Sheryl Sandberg and a Generation’s “Failure”

Yesterday, Facebook COO Sheryl Sandberg spoke at Barnard’s commencement ceremony. The video of the speech is on Barnard’s Website, and someone transcribed it here. Besides being an interesting speaker and an executive at one of the key tech companies in the world today, I have a particular interest in this speech. I graduated Columbia shortly after Sandberg graduated ¬†One of Sandberg’s key points is that her generation, the one that graduated Harvard, and my wife graduated Barnard shortly thereafter. I always have a warm spot in my heart for Columbia and Barnard.

Sheryl had two very interesting lines: First, that the key moral challenge of the 19th century was slavery, the key challenge of the 20th was totalitarianism (I assume she meant both the Fascist and Communist kinds) and the key challenge of the 21st is oppression of women around the world. I cannot but agree, except to say that it is not only the oppression of women, but the oppression of people. There is no doubt there are many societies where women are oppressed more than men, but in the end, freedom for all as a principle brings freedom to all.

The more interesting business point is that Sandberg says women of her (that means my) generation had succeeded in being educated, yet had failed in equality. She brought statistics showing how women make up >50% of college graduates, but far lower than that in senior educated positions, such as executives, professors, and other roles.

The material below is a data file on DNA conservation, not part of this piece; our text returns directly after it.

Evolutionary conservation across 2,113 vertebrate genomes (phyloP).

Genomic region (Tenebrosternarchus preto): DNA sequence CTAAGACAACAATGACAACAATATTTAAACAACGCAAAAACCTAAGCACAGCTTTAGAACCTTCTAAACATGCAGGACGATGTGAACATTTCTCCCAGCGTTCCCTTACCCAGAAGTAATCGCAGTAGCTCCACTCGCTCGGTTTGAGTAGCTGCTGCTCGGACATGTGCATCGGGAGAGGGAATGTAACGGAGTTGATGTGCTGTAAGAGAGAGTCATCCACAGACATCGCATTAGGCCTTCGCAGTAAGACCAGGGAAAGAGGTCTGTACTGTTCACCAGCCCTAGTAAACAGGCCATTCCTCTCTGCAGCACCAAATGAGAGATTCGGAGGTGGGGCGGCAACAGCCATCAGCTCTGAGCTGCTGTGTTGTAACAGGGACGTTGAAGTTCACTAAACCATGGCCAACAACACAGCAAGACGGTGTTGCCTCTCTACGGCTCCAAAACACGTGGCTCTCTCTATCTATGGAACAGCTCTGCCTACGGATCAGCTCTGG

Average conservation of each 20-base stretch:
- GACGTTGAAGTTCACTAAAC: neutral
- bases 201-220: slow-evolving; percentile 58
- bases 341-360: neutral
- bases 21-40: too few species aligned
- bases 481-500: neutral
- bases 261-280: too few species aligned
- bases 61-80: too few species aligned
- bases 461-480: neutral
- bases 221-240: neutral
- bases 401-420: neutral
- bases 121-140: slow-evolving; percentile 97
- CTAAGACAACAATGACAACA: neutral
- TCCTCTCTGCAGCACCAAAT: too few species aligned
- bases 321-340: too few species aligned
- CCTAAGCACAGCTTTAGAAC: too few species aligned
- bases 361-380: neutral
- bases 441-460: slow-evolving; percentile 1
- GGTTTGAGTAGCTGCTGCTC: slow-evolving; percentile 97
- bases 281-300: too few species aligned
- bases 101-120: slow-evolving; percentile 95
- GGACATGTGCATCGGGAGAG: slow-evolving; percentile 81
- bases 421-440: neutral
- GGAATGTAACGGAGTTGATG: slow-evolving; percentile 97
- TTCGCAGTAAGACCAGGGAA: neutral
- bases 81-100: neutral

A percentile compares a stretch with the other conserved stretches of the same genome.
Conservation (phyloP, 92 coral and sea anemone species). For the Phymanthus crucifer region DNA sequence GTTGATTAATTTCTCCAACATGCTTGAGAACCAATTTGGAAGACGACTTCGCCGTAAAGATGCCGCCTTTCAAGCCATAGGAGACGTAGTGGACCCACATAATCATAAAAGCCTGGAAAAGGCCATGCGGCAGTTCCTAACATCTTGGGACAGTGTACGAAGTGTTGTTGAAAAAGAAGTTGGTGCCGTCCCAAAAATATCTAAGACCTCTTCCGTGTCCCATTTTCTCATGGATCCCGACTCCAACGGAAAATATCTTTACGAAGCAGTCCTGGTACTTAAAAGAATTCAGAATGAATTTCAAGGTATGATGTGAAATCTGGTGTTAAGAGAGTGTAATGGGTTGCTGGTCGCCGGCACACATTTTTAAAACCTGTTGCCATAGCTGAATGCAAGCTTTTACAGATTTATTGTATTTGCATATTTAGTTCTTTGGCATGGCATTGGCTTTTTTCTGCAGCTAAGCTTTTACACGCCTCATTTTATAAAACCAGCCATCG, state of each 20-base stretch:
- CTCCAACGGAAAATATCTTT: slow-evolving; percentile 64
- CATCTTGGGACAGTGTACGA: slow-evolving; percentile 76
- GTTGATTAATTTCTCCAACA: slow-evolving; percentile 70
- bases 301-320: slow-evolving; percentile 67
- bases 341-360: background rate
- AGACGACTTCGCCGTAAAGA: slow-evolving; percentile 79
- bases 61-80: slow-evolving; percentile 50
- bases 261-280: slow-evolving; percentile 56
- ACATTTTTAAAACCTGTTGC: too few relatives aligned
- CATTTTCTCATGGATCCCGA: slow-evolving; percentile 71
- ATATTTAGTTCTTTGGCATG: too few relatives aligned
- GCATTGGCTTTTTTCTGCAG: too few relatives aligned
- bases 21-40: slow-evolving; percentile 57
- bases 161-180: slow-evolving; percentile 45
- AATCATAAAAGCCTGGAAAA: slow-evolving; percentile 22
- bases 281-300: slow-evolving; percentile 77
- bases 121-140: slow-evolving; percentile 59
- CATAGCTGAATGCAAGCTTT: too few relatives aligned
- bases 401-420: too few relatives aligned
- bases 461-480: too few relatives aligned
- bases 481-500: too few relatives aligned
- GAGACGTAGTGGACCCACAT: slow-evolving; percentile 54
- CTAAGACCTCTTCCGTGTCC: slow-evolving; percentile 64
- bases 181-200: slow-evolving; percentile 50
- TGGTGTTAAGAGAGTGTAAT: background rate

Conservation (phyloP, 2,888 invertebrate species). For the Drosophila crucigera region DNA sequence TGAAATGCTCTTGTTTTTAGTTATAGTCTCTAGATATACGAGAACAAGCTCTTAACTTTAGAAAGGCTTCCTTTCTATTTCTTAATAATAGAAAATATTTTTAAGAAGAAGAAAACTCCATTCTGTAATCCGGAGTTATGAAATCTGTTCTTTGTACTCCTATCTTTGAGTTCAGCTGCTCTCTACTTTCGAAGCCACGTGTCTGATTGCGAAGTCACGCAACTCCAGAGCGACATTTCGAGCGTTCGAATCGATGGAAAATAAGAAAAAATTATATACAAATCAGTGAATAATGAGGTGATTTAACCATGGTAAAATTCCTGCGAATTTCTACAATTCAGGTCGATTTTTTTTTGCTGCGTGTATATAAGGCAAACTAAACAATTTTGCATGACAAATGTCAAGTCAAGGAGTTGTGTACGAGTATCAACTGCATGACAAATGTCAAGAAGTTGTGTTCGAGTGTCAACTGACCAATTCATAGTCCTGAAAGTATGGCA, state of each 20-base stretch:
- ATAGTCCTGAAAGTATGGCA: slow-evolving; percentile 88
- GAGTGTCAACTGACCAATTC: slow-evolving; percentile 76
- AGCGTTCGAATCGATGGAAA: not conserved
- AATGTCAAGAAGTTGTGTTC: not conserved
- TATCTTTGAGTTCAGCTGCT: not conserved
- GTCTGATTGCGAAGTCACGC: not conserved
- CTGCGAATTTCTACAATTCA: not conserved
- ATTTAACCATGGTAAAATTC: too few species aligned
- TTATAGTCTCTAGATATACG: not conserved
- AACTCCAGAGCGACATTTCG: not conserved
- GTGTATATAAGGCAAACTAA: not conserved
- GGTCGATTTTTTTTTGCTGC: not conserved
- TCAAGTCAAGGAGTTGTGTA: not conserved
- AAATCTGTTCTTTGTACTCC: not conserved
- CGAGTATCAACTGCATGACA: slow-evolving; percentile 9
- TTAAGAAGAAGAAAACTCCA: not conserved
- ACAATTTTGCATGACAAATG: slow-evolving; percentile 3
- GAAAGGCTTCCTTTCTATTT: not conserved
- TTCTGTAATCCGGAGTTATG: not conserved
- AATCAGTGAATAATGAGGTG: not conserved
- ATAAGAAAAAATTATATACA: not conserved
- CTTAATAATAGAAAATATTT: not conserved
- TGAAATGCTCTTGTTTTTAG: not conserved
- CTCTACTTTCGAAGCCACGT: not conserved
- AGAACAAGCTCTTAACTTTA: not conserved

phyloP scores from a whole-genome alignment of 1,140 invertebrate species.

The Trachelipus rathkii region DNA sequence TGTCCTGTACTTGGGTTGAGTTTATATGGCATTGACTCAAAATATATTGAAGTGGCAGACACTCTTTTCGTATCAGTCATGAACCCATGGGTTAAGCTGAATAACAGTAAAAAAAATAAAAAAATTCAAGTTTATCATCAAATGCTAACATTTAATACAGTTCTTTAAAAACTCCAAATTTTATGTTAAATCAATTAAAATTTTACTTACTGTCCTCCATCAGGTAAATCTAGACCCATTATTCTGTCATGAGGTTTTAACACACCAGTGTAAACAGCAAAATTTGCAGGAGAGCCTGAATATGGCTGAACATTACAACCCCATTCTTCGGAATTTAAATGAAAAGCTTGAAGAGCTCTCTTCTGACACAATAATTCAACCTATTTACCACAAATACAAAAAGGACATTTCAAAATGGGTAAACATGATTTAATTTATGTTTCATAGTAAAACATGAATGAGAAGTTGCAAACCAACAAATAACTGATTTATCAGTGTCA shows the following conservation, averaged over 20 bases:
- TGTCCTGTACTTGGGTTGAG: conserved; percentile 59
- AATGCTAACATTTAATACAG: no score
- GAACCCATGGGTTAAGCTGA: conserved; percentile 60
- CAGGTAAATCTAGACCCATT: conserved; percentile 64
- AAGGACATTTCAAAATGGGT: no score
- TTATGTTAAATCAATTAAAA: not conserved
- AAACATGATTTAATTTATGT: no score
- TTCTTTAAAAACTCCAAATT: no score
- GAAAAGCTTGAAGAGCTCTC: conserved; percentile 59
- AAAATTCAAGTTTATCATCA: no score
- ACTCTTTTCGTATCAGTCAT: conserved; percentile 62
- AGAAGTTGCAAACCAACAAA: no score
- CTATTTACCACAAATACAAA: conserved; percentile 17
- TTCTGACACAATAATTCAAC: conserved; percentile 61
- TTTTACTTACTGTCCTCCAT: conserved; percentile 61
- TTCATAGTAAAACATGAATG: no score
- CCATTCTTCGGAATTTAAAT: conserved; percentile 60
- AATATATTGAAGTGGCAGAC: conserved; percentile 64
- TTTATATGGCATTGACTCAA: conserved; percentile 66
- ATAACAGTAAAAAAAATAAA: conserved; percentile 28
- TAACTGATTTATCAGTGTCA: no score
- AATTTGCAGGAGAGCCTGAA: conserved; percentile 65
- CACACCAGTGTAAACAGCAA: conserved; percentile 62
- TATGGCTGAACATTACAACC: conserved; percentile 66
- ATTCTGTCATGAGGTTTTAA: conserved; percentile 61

I do not know the macro statistics enough to agree or disagree. I can speak from a micro-economic perspective of individual companies: if you run a business or division or group, no matter how big or small, and especially in the fast-moving and competitive tech space, no one can afford to be stupid enough to pick employees or leaders, and how to relate to them, based on anything other than their merits: their ideas, their execution, and how they work with others. Never hire an idiot over a smart person just because they are a man or woman or Jewish or Muslim or from New England or Texas, and never hire a smart person over an idiot just because of it either. Hire the best you can for the role, ignore the rest.

One of the reasons I have always loved the tech industry is how much, at least internally, the brutal competitive process and scientific nature of the engineering forces that mindset. I know that VCs can be an “old boys’ club,” but overall, Sheryl, macro notwithstanding, our sector offers the best hope for that equality, however defined, and for many people is just the natural way of being. Call it my naivete, I have always viewed the world this way, and have faith the best out there do as well.

About Avi Deitcher

Avi Deitcher is a technology business consultant who lives to dramatically improve fast-moving and fast-growing companies. He writes regularly on this blog, and can be reached via Facebook, Twitter and avi@atomicinc.com.
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